Accused mob boss Vincent Asaro goes on trial

Story highlights

  • Asaro is accused of a string of crimes, including the famed 1978 Lufthansa heist at JFK International Airport
  • His attorneys say prosecutors are relying on criminals for a lot of their argument
  • Both sides made opening statements on Monday on a federal court in Brooklyn
  • The Lufthansa theft was part of the story in the movie "Goodfellas"

New York (CNN)In their opening statement, prosecutors referred to a code of silence they say Vincent Asaro lives by.

That code will undoubtedly be tested as the trial for the alleged mob boss got under way Monday in federal court in Brooklyn.
Asaro, 80, is accused in connection with a string of crimes, including murder, racketeering and the famed 1978 Lufthansa heist at JFK International Airport.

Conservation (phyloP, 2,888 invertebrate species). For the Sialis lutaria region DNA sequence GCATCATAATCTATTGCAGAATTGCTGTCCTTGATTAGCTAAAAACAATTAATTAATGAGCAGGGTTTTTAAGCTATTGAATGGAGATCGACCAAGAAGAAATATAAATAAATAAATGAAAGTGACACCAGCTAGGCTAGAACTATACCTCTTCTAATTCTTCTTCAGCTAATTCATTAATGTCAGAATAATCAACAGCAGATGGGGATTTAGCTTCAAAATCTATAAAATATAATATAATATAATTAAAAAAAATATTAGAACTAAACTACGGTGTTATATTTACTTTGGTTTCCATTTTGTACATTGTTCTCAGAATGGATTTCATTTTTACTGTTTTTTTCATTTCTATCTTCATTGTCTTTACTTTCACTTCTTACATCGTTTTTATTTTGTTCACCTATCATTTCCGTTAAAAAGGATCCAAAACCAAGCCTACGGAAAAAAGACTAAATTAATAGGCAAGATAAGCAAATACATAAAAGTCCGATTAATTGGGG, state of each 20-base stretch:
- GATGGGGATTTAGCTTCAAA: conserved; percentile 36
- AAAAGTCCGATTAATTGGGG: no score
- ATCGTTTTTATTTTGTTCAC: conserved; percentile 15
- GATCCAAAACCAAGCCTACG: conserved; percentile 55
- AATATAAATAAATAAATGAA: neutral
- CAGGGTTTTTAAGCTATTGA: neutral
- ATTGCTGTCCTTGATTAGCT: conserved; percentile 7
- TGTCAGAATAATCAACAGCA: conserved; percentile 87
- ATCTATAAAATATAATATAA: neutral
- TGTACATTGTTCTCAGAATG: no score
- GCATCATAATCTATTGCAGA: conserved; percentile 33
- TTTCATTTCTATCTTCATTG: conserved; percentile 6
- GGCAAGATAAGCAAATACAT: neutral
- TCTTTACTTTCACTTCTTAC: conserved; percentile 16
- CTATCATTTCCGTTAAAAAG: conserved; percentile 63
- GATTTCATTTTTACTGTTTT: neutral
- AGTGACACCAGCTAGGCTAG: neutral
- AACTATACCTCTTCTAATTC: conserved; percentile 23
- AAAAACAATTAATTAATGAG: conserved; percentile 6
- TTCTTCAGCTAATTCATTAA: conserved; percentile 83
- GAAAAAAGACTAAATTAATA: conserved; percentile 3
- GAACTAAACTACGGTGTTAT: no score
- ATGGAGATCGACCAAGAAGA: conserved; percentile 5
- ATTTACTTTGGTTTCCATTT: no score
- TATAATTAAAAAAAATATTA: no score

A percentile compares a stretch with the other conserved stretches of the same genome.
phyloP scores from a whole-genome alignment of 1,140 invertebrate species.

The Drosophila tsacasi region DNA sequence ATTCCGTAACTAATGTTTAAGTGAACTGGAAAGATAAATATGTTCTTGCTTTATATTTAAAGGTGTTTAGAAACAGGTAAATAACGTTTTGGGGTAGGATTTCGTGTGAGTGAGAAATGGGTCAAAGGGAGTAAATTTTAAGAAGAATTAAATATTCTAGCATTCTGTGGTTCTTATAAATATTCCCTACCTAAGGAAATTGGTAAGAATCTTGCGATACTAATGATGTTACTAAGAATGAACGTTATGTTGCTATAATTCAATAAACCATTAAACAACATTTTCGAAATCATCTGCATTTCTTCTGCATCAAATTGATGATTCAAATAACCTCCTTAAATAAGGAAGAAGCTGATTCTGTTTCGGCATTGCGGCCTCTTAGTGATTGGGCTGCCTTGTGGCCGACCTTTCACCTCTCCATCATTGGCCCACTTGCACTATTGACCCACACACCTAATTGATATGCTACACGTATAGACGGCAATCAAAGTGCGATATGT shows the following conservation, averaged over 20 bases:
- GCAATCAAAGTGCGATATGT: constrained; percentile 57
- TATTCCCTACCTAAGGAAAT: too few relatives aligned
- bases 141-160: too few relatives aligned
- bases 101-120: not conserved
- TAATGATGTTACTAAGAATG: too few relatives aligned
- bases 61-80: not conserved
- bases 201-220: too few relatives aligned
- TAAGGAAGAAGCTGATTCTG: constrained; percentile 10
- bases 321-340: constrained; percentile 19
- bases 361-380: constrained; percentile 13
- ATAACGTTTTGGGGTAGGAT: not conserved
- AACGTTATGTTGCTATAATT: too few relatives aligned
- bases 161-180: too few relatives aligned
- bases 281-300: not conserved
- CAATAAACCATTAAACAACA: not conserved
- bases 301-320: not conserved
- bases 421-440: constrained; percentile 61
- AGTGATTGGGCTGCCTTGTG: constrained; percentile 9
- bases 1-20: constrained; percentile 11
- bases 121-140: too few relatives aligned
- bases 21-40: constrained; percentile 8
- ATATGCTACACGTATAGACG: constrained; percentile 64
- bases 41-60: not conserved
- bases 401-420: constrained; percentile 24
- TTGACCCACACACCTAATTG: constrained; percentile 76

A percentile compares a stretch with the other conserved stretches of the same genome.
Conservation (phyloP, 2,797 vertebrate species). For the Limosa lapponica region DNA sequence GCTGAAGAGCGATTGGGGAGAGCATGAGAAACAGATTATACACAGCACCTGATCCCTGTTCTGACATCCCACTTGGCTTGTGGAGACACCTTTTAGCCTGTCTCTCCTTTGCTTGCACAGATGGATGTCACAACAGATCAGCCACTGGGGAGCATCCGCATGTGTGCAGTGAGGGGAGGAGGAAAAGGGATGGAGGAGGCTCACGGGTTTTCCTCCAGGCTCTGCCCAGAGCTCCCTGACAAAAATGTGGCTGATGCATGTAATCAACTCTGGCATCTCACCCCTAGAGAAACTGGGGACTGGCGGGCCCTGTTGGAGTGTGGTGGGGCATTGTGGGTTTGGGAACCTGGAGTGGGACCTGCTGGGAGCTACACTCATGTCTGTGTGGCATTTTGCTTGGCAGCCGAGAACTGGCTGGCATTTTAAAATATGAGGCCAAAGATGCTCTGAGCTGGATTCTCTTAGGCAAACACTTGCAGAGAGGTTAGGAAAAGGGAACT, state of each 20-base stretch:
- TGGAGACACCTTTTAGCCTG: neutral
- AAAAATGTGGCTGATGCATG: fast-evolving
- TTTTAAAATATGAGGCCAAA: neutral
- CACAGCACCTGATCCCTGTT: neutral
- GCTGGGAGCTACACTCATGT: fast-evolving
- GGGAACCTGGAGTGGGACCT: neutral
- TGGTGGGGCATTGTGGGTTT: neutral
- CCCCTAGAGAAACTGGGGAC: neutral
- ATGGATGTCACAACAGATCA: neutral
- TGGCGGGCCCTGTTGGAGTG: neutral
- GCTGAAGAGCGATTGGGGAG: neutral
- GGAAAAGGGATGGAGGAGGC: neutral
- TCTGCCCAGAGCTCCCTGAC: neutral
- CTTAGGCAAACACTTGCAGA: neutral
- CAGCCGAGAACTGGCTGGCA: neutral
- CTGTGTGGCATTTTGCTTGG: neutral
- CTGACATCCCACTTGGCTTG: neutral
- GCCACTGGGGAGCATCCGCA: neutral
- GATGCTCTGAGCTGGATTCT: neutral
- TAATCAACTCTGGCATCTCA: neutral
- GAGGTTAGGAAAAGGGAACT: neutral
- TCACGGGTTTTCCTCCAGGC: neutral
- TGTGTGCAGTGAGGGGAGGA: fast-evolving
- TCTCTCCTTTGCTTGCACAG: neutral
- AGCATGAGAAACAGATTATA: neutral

In that robbery, a band of robbers stole about $5 million in cash and nearly $1 million in jewels from an airline cargo building in the largest cash robbery in the nation's history at the time.
    The theft was part of the story in Martin Scorsese's 1990 "Goodfellas" film about organized crime in New York.
    An attorney for Asaro, Gerald McMahon, has joked that the indictment of his client, and others, would give Scorsese the basis for a sequel to "Goodfellas."
    During its opening statement Monday, the defense stressed the burden of proof is on the government. It said prosecutors are relying on criminals for a lot of their argument -- people who have an incentive to cooperate.
    Asaro appeared in court wearing glasses and a light gray sweater over a white dress shirt and slacks. At points, he appeared to wave or blow kisses to supporters in the courtroom.
    Of Asaro's alleged involvement in the fabled heist, McMahon has said: "Innocence. Pure, actual innocence. He didn't do it, had nothing to do with it. Pretty much all the people that did it got murdered ... So, the fact that my client didn't get murdered would suggest that he didn't have anything to do with it, so I'll start right there."